Vegetarianism: Calling out the "forgetting what good food tastes like" myth

A go-to statement for critics of vegan and vegetarian food is that "vegetarians have forgotten what good food tastes like". Browse vegan restaurant reviews and you'll quickly find someone stating how great a particular restaurant is-- but only for vegans. This perspective, expressed by meat-eaters conveys that vegans have become accustomed to tastes of mediocrity.

This seemingly benevolent type of valuation makes sense when talking about meat substitutes. Vegans who tell a meat-eater how much tofurky or veggie bacon tastes like real bacon or turkey are deluded. But, this attitude has migrated from talking about meat substitutes to the notion that all vegan food is a compromise and meat eaters should avoid these restaurants. It's a myth propagated by a misinformed majority dependent on salt and fat.

Try this experiment at home or along with me in your head. Think of (or try) the taste of chicken if it was not fried in oil or seasoned in any way. Imagine the taste of beef without any added marinade or spice. What flavor is it that you like so much about your favorite meat dishes? Compare the flavor of the plain meat to the range of flavors in the pictures above. Certainly, farm-fresh, properly fed, non-drugged, cleanly slaughtered animals have taste. Certain types of fish and a quality steak have taste, but for the most part, particularly with fast-food meat, flavors come from spices and other additives that are vegetable based.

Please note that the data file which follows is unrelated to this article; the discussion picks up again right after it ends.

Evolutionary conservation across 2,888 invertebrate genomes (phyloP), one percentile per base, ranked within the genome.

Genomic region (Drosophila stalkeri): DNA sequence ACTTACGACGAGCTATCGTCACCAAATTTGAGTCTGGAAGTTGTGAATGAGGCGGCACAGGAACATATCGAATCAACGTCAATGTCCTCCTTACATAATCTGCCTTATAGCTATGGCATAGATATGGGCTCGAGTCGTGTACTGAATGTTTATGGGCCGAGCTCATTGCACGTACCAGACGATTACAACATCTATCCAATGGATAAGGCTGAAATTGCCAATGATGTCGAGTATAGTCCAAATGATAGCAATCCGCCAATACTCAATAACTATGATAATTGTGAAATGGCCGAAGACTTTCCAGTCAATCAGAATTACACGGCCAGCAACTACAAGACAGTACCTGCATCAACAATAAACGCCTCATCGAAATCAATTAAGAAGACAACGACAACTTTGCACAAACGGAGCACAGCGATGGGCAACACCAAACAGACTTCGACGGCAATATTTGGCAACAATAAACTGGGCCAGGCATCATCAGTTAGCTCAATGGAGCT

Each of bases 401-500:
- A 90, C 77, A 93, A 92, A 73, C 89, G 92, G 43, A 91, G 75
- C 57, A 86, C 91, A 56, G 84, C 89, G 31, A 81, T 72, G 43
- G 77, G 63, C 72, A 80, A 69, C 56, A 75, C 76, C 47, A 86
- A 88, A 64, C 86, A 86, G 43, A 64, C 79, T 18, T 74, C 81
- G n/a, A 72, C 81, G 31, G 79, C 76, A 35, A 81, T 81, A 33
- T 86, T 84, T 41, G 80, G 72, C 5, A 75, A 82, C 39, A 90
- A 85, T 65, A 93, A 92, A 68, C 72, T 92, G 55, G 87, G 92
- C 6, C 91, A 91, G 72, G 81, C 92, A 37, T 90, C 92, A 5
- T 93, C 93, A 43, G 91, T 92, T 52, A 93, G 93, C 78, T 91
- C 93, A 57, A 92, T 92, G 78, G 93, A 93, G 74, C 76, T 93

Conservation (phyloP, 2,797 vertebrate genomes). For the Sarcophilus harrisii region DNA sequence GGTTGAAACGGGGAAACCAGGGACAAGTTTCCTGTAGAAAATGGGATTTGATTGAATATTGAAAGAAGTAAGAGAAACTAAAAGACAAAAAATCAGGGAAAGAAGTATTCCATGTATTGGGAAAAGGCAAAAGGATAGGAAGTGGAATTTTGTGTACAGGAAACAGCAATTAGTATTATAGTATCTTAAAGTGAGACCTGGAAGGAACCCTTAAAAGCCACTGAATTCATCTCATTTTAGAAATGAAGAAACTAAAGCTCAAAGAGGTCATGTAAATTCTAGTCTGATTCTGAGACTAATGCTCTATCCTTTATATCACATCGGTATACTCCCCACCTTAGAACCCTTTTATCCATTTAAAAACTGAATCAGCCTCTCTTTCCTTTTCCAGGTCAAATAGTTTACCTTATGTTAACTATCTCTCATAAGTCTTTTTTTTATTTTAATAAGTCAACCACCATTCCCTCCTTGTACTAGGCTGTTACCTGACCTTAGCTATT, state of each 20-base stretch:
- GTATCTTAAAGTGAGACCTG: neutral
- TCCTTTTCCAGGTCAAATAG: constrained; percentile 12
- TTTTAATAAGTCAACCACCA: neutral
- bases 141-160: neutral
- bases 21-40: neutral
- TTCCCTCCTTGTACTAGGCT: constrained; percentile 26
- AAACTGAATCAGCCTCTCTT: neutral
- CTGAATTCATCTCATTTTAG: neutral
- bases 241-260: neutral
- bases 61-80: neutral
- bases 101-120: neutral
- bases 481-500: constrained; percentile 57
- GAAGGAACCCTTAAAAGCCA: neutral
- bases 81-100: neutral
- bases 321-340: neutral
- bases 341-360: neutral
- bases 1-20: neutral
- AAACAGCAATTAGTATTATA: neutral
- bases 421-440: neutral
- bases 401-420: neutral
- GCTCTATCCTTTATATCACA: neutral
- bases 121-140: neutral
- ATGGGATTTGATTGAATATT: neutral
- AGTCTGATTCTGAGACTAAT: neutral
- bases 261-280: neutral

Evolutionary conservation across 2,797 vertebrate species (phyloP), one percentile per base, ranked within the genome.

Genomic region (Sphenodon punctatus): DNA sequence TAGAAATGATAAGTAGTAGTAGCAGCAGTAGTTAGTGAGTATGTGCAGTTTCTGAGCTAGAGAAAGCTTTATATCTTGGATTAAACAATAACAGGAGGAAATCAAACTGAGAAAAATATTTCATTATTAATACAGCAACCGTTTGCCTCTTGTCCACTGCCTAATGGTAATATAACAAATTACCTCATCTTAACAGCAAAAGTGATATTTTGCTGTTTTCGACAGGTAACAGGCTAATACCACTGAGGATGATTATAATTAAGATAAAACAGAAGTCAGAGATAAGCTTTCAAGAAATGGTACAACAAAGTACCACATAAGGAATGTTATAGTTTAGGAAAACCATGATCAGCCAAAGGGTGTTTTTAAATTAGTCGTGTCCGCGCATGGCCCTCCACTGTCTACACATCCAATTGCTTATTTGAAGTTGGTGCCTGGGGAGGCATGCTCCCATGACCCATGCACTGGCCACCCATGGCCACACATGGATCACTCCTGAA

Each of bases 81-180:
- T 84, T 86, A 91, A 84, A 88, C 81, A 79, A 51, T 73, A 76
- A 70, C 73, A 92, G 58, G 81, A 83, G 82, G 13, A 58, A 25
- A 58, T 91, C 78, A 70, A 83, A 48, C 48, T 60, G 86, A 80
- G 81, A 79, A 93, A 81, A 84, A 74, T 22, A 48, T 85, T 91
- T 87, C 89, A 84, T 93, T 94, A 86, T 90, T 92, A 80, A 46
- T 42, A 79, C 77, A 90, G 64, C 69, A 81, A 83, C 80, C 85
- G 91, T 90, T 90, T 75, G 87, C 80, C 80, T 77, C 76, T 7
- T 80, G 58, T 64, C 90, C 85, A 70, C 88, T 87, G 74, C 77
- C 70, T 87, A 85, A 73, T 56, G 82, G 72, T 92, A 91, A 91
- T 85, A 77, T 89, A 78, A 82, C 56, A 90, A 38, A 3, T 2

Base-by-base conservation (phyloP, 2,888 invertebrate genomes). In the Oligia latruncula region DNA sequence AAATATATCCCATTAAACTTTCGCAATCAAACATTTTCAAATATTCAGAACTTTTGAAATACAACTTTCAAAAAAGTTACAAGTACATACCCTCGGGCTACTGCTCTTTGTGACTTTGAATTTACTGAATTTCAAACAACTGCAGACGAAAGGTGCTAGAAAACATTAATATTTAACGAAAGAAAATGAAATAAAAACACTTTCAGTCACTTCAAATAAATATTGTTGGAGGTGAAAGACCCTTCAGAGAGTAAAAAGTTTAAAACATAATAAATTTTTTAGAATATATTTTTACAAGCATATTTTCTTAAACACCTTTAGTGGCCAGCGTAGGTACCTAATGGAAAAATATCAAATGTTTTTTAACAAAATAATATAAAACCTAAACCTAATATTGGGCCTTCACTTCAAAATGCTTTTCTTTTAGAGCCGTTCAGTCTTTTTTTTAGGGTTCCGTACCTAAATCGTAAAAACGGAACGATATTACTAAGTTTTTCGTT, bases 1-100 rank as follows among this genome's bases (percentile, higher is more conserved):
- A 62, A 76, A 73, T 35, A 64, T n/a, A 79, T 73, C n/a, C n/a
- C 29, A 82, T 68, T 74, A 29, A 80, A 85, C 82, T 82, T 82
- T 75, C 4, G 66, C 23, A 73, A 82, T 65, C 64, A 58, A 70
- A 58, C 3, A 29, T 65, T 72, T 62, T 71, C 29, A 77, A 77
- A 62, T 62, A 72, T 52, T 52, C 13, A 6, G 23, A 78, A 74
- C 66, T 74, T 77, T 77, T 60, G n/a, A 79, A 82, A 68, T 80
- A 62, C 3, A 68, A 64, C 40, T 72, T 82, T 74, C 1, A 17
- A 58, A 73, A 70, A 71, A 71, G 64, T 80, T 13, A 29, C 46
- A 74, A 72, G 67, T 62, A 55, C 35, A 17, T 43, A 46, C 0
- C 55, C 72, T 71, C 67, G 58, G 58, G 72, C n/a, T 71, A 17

It's many meat-eaters who have conditioned themselves to appreciate a narrow variety of food, not the other way around. Viewing thousands of diverse flavors only as a way to enhance a handful of often bland meat varieties is silly.

Yes, there are meat eaters smart enough to avoid low-quality meat who enjoy their food like a fine wine or coffee. But, in general, the perspective that vegan restaurants serve bland food is only for meat-eaters with over-stimulated and numbed out taste buds, and should be recognized as such.

**This is part of a series of posts on vegetarianism in which I'll try to avoid the cliche topics of the lifestyle. New posts on Thursdays. Click on the "eating animals" tag above for more.**